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The benefits of outdoor recreation

February 4, 2004

Photo of three people rollerblading through a wooded area What do Californians think about outdoor recreation? What are the experiences of people of color when they visit state and national parks? Can healthy recreation habits break the cycle of addiction for adult children of alcoholics?

These are some of the issues that delegates attending the fourth annual Social Aspects and Recreation Research (SARR) symposium will address Feb. 4-6. The meeting, held on campus and at the Presidio, will focus on the theme "Linking People to the Outdoors: Connections for Healthy Lands, People and Communities."

More than 200 delegates will attend the symposium, including recreation professionals from community and nonprofit groups, researchers, students, and land and destination managers from across the United States. This is the first time SARR has been hosted in San Francisco.

"The conference is a tremendous opportunity to further our understanding of how linking people to the outdoors helps to create community and develop healthy lifestyles," said recreation and leisure studies Professor Patrick Tierney, who is a co-organizer of the three-day conference.

Tierney also said that one of the topics the delegates would be discussing is how an active lifestyle can help to ameliorate childhood obesity, a subject that has received national media attention in the past few years.

Keynote addresses will be given at a Thursday dinner at Jack Adams Hall by Derrick Crandall, director of American Recreation Coalition in Washington, D.C.; Ruth Coleman, director of California Division of Parks and Recreation; and Brain O’Neill, superintendent of the Golden Gate National Recreation Area in San Francisco.

Tierney will present papers and appear on panel discussions for topics ranging from creating a student internship program with the National Park Service to a comparison of leisure travel visitor patterns among residents of Barcelona, Glasgow, Los Angeles and Morelia, Mexico.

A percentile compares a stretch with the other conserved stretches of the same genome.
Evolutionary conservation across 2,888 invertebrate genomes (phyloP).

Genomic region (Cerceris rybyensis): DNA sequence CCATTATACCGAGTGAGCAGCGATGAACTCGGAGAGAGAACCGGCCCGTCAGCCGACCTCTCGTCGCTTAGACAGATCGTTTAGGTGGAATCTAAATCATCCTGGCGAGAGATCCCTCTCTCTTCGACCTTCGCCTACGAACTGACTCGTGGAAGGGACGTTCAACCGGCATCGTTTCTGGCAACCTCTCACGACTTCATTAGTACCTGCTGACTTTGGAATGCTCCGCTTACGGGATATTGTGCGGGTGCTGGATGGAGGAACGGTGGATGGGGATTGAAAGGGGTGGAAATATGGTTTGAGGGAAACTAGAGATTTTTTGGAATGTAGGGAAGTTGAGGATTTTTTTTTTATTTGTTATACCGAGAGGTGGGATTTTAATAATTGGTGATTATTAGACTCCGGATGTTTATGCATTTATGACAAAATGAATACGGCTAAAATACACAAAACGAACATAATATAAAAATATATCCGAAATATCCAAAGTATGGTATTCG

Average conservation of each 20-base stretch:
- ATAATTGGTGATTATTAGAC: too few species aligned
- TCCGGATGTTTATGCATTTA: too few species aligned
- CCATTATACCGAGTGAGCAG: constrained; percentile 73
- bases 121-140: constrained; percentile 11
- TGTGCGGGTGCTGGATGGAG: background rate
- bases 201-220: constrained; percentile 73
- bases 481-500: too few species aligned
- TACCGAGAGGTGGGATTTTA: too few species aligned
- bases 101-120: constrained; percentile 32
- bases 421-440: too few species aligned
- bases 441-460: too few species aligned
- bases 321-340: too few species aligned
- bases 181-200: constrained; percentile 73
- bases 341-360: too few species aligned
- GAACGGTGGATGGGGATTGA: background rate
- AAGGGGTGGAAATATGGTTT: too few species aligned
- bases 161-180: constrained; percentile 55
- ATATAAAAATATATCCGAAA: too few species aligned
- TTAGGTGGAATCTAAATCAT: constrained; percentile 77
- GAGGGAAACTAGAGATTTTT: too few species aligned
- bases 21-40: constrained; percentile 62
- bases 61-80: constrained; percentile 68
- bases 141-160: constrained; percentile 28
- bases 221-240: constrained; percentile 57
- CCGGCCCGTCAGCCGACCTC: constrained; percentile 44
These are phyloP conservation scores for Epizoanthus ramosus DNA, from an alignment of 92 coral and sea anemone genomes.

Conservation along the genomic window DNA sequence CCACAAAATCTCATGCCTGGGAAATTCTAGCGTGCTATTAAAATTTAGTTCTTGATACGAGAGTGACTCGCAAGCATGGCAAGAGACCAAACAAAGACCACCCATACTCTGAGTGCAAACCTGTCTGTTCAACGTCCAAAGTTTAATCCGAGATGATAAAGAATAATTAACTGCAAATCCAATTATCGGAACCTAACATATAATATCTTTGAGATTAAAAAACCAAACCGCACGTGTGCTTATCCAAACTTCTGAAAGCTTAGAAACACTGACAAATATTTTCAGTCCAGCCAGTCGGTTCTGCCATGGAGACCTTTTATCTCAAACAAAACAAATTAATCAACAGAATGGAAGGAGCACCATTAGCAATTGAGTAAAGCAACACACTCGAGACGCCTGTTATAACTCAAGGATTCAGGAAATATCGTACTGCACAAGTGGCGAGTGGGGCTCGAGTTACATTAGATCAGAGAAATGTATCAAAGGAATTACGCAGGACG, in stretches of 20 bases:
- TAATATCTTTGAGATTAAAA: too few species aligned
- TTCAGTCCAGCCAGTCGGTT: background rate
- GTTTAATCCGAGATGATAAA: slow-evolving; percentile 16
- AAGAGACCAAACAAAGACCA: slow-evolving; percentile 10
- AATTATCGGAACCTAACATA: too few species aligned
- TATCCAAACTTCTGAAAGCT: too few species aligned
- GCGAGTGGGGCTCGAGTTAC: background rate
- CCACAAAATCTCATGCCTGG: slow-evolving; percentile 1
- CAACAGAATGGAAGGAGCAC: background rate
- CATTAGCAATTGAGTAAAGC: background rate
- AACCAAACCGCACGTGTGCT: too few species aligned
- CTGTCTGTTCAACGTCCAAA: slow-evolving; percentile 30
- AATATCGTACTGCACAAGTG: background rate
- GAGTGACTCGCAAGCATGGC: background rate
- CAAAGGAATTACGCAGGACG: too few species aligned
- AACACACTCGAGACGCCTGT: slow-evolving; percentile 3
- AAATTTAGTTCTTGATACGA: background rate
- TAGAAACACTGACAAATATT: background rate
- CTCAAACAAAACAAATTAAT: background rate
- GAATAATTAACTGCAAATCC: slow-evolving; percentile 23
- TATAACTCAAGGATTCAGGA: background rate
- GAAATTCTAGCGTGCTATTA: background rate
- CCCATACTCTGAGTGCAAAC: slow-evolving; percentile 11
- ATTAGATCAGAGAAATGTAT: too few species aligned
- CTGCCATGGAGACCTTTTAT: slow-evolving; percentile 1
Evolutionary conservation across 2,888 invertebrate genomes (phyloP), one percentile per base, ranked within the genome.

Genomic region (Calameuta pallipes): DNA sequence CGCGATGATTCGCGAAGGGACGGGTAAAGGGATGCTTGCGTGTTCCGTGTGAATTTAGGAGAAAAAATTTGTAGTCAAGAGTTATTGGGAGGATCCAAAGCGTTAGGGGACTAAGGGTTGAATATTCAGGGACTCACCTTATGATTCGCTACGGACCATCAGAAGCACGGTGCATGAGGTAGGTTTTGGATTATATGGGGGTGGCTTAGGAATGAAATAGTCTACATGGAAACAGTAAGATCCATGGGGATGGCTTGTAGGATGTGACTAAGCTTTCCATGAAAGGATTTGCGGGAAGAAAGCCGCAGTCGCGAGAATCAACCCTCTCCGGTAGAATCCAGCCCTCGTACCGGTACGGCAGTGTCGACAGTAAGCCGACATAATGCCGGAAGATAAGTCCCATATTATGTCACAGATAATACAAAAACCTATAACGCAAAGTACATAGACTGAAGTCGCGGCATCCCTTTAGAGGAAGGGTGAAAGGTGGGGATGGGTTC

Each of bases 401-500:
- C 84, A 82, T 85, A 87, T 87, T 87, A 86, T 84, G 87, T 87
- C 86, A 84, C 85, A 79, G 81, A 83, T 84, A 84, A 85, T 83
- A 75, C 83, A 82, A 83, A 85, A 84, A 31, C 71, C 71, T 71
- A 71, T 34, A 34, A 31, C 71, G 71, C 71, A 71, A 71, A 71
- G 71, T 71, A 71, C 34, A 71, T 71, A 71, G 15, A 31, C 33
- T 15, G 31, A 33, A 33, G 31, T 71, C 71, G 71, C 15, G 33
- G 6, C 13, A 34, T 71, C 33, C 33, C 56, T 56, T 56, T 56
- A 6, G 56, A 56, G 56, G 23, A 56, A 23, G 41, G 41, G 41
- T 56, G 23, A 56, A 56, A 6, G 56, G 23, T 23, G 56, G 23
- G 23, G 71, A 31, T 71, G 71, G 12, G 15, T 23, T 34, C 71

Other recreation and leisure studies faculty and students who will present include:

  • Lecturer Laura Rifkin: "Breaking the Cycle of Addiction for Adult Children of Alcoholics: Learning Healthy Recreation Participation Patterns for the Next Generation"
  • Program alum Suzanne Sillett: "Soccer Participation and Self-Concept in the Lives of Girls of Color"
  • Assistant Professor Eric Rosegard: "Effects of Trail Information on Physical Activity Enjoyment"
  • Assistant Professor of kinesiology David Walsh: "Helping Youth in Underserved Communities Envision Possible Futures: A Youth Development Approach in Practice"

The symposium is sponsored by the SFSU Department of Recreation and Leisure Studies, the U.S. Forest Service and the Presidio Trust.

The recreation and leisure studies department has 125 undergraduates pursuing a BA in recreation and 36 graduate students studying for an MA. Students prepare for a career in a variety of leisure service organizations in the public and private sectors and can specialize in therapeutic recreation, parks and resource management, community and urban recreation, environmental education and outdoor education, commercial recreation, resort and tourism management, leisure education and adventure programming.

-- Susan Arthur


San Francisco State University

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Last modified July 27, 2004 by University Communications